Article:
When we think of the many burdens and eventual traumas that Frodo had to deal with by the end of the story, what do we remember? We know of the physical maiming of course, and Shelob’s sting. We also know of the psychological blow that the Ring inflicted on Frodo – the pain of being wrenched from it was unbearable. And though Frodo was robust, and his intent for goodness protected him somewhat, that pain never went away. Gandalf did say, in fact, right at the start as they sat in Frodo’s study in Bag End “I could not ‘make you’ [give up the Ring] – except by force, which would break your mind.” (Bk 1: ii: 59). That Frodo retained any sanity at all after Gollum’s fateful intervention – even with the help of healers – is remarkable.
But what we hear less of is the damaging, but less tangible, impact of feeling constantly watched. Sauron’s spies are scattered throughout Middle-earth. He has ways of knowing via traitors, palantirs, or the Nazgûl. And worst of all, his dark twisted lust for the Ring binds him to its whereabouts as it draws nearer to Mordor. One of the most chilling episodes of the book occur as Frodo pauses at the summit of Amon Hen. There we are told:
What a difficult year 2020 has been for everyone, the world over. I have heard of much grief and loss – and what is more, loss that cannot be mourned in the normal way. I learned many things this year (as I am sure has everyone) but for the first time I understood that being able to mourn properly and attend a funeral is in fact a blessing and something to be grateful for, even as one deals with death. Being able to share that difficult moment with loved ones and friends, through which the heart grows bigger even if it is in pain, is, I now understand, a great privilege.
This drawing is the companion to this one. It needs very little explanation, I hope, but it is of course Bilbo Baggins at the entrance of Smaug’s Lair in the Lonely Mountain. It is the exact opposite to the first scene in the Hobbit, when we are introduced to Bilbo in front of his green, round, door at Bag-End, in the gentle peace of The Shire. There, he had not a care in the world, smoking his pipe, and without even a hint of adventure about him. Here, he stands behind an altogether different doorway, one that leads to possible death. The smokes that surrounds him are not pleasant, but are stinking, foul, suffocating fumes. He is in the very cauldron of his adventure, the same adventure he so resisted at the start; and it has altered him forever. As we are told at this scene: Continue reading →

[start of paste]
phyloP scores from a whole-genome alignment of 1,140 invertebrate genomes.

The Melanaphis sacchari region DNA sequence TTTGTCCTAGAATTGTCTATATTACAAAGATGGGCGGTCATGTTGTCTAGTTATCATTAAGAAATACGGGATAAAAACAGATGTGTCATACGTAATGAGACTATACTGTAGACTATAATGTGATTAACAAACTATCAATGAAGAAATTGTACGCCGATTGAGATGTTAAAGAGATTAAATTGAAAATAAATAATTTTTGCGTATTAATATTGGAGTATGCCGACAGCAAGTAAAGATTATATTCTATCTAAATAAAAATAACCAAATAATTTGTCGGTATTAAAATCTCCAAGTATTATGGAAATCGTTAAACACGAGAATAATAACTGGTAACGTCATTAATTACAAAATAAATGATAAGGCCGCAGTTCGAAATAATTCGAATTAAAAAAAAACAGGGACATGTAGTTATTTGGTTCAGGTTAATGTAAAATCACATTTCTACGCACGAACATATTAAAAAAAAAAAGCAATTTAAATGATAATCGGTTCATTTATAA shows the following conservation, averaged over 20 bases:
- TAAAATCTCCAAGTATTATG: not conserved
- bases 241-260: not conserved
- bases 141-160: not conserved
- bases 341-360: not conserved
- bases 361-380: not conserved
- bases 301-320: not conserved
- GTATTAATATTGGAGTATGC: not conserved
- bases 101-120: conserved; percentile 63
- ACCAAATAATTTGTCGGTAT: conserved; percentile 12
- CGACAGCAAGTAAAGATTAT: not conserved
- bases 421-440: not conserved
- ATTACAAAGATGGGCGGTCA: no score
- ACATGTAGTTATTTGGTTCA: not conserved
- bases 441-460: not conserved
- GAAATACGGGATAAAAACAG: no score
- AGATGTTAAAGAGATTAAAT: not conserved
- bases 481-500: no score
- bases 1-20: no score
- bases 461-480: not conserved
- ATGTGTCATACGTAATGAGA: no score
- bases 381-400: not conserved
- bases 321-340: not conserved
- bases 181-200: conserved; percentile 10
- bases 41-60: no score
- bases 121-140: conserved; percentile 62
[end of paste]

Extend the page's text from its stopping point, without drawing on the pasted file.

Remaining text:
At last, a new blogpost, to (nearly) coincide with Bilbo and Frodo’s birthday! This is the second and last post on The Shadow of the Past…I’ve narrowed it down to a few themes, but there is so much more that could be said on this one chapter.Continue reading →
Welcome. It’s that time of year when research deadlines and marking pile up into a dark, ominous cumulonimbus above my head; so my usual blog topics will need to wait. But as I left home for work on Tuesday morning these verses came quite suddenly to me, a reminder or rather a warning of what not to do and how not to be: Continue reading →
Tolkien’s artwork, rather than his writing, was my first gateway to Middle-earth; so Jeffrey J. MacLeod’s and Anna Smol’s recent article “Visualizing the Word: Tolkien as Artist and Writer” (Tolkien Studies, volume 14) is of particular interest to me. The authors propose a reevaluation of Tolkien’s imaginative and writing process to recognise the integral role that Tolkien’s own practice and knowledge of visual art had on his stories. They make four core arguments:Continue reading →
C. S. Lewis’ defence of Tolkien’s work gives insight into the types of criticism it elicited. Chief among those criticisms were its supposed lack of realism, and lack of character development or moral complexity. Lewis robustly argues against both allegations, and with characteristic succinctness states “we know at once that it has done things to us.” Notably this review came only 2 days after Tolkien’s final instalment was published, in response to criticism that was clearly already in full flow since the earlier volumes. It demonstrates the extent to which even a great piece of work will encounter rejection and snobbery, but also demonstrates the value of even one strong ally who supports your work. Below is Lewis’ essay in full.